digits
50%
50%
digits,
User Rank: Light Beer
12/5/2012 | 5:39:29 PM
re: DT Unveils New Network Vision


All good points, RudiW.


It's an interesting vision and like other similar ideas around simplified networks with greater flexibility and lower opex it's more likely to inform future developments rather then be a hard and fast blueprint (bearing in mind, of course, that the topology and detail presented wil have been greatly simplified to get across the genral idea).


 


The question for me -- and this applies generally and not just for this DT vision -- is what form the 'data center' will take in comms service provider architectures in the future.


A small number of super data centers per (regulatory) market?


Or a large number of local data centers (maybe utilizing current central office real estate)?


Or a very small number of large data centers supplemented by regional/metro centers?


 


Local content caching requirements that will require some sort of local server cluster presence would tend to lend themselves towards the latter model but...


ANy thoughts?

Flook
50%
50%
Flook,
User Rank: Light Beer
12/5/2012 | 5:39:28 PM
re: DT Unveils New Network Vision


So it take it DT did not provide a timeline for the transformation. I wonder if at this point this is just a vision or whether DT has a blueprint of how this vision will take shape. Still, it will be most interesting to watch if DT unveils further details.

Featured Video
From The Founder
Light Reading is spending much of this year digging into the details of how automation technology will impact the comms market, but let's take a moment to also look at how automation is set to overturn the current world order by the middle of the century.
Flash Poll
Upcoming Live Events
November 30, 2017, The Westin Times Square
December 5-7, 2017, The Intercontinental Prague
March 20-22, 2018, Denver Marriott Tech Center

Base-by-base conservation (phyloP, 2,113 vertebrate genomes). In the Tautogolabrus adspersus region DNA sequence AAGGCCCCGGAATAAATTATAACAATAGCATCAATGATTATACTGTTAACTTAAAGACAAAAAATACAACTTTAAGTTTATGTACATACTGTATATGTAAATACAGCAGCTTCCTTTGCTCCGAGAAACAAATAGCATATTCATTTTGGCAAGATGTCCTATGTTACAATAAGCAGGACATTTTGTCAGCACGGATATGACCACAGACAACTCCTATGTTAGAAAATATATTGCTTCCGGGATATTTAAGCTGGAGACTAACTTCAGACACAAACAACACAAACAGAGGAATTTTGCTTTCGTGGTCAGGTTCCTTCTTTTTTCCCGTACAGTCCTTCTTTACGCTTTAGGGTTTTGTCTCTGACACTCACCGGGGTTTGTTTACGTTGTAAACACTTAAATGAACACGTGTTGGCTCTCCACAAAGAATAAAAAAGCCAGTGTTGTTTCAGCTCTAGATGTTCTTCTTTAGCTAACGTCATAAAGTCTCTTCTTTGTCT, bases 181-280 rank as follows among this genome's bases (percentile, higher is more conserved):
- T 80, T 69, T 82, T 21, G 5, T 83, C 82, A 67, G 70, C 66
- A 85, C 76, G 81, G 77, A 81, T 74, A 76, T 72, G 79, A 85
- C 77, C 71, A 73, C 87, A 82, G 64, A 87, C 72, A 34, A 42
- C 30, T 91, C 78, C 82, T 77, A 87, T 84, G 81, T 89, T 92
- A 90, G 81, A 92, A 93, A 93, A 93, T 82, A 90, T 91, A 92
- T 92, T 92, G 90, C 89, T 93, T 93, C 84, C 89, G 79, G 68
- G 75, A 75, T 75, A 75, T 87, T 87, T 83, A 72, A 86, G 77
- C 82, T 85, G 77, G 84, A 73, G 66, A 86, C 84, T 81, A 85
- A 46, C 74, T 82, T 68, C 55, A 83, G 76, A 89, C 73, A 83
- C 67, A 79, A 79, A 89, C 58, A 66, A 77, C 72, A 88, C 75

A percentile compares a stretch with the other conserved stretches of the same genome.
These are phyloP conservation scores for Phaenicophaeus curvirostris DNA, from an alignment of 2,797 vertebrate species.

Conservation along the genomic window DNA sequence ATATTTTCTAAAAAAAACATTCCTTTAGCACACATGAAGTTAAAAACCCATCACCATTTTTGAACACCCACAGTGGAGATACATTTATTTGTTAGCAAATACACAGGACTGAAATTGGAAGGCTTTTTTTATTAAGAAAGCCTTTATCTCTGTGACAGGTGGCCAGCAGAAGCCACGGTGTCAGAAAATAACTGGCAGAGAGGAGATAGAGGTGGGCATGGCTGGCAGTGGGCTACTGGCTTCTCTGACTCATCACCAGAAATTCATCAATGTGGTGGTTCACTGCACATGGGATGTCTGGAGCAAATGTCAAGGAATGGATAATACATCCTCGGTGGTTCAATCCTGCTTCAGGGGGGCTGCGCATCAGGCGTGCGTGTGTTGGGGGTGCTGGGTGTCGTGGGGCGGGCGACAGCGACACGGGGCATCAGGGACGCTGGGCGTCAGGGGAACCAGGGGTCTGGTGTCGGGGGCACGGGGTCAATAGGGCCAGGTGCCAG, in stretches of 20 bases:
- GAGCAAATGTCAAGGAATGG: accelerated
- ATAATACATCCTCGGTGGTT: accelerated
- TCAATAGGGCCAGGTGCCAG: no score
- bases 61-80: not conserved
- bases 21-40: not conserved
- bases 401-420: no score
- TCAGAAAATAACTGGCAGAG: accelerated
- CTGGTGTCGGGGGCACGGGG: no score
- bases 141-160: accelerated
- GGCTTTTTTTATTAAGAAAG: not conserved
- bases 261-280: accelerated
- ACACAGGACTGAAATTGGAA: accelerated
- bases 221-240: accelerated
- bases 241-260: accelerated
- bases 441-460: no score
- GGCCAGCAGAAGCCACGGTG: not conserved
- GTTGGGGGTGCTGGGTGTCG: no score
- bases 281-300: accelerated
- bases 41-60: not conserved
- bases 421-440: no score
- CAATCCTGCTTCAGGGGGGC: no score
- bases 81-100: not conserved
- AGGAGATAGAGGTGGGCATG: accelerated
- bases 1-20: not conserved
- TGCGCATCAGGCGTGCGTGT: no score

May 14-17, 2018, Austin Convention Center
All Upcoming Live Events
Infographics
SmartNICs aren't just about achieving scale. They also have a major impact in reducing CAPEX and OPEX requirements.
Hot Topics
When Will 6G Arrive? Hopefully Never, Says BT's McRae
Iain Morris, News Editor, 11/21/2017
Let's Talk About 5G Efficiency, Not Wacky Services
Iain Morris, News Editor, 11/21/2017
AT&T's Lurie Leaps to Synchronoss as New CEO
Dan Jones, Mobile Editor, 11/17/2017
Wireless Could Arrive Soon in NYC Subway Tunnels
Dan Jones, Mobile Editor, 11/20/2017
Sprint COO Ottendorfer Jumps Ship
Dan Jones, Mobile Editor, 11/17/2017
Animals with Phones
Live Digital Audio

Understanding the full experience of women in technology requires starting at the collegiate level (or sooner) and studying the technologies women are involved with, company cultures they're part of and personal experiences of individuals.

During this WiC radio show, we will talk with Nicole Engelbert, the director of Research & Analysis for Ovum Technology and a 23-year telecom industry veteran, about her experiences and perspectives on women in tech. Engelbert covers infrastructure, applications and industries for Ovum, but she is also involved in the research firm's higher education team and has helped colleges and universities globally leverage technology as a strategy for improving recruitment, retention and graduation performance.

She will share her unique insight into the collegiate level, where women pursuing engineering and STEM-related degrees is dwindling. Engelbert will also reveal new, original Ovum research on the topics of artificial intelligence, the Internet of Things, security and augmented reality, as well as discuss what each of those technologies might mean for women in our field. As always, we'll also leave plenty of time to answer all your questions live on the air and chat board.

Like Us on Facebook
Twitter Feed
Partner Perspectives - content from our sponsors
The Mobile Broadband Road Ahead
By Kevin Taylor, for Huawei
All Partner Perspectives